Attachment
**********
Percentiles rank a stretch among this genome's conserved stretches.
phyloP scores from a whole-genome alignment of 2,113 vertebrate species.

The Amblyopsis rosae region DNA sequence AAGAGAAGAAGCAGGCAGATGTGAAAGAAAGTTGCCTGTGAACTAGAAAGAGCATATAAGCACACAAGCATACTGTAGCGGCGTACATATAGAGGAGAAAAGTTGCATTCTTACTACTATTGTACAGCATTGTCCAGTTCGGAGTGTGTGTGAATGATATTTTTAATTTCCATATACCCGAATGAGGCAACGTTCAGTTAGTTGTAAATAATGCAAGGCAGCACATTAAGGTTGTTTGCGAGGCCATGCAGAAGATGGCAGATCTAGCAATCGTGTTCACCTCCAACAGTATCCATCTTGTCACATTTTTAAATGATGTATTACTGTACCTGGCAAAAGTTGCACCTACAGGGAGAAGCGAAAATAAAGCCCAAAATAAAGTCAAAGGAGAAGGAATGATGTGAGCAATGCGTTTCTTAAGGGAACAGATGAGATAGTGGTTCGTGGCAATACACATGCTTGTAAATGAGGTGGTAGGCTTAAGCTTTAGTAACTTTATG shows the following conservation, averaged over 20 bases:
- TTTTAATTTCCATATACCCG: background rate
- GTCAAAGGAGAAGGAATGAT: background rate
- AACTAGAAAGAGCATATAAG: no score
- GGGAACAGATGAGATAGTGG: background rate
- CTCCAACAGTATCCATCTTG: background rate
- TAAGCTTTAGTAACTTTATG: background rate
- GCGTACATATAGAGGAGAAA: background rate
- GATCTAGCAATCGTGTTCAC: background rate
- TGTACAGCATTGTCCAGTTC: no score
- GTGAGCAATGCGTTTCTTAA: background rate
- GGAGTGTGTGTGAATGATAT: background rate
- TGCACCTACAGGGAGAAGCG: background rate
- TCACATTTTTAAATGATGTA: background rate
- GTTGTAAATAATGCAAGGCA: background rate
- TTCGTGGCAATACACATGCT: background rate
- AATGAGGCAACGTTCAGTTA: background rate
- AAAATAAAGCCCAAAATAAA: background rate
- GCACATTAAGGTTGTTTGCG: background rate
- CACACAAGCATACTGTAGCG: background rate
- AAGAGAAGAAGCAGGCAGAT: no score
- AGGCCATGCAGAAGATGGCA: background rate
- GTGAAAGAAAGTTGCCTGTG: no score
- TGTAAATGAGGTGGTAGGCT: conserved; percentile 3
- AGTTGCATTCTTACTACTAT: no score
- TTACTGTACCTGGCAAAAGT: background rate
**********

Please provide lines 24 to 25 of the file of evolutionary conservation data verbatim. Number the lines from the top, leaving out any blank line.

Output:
- AGGCCATGCAGAAGATGGCA: background rate
- GTGAAAGAAAGTTGCCTGTG: no score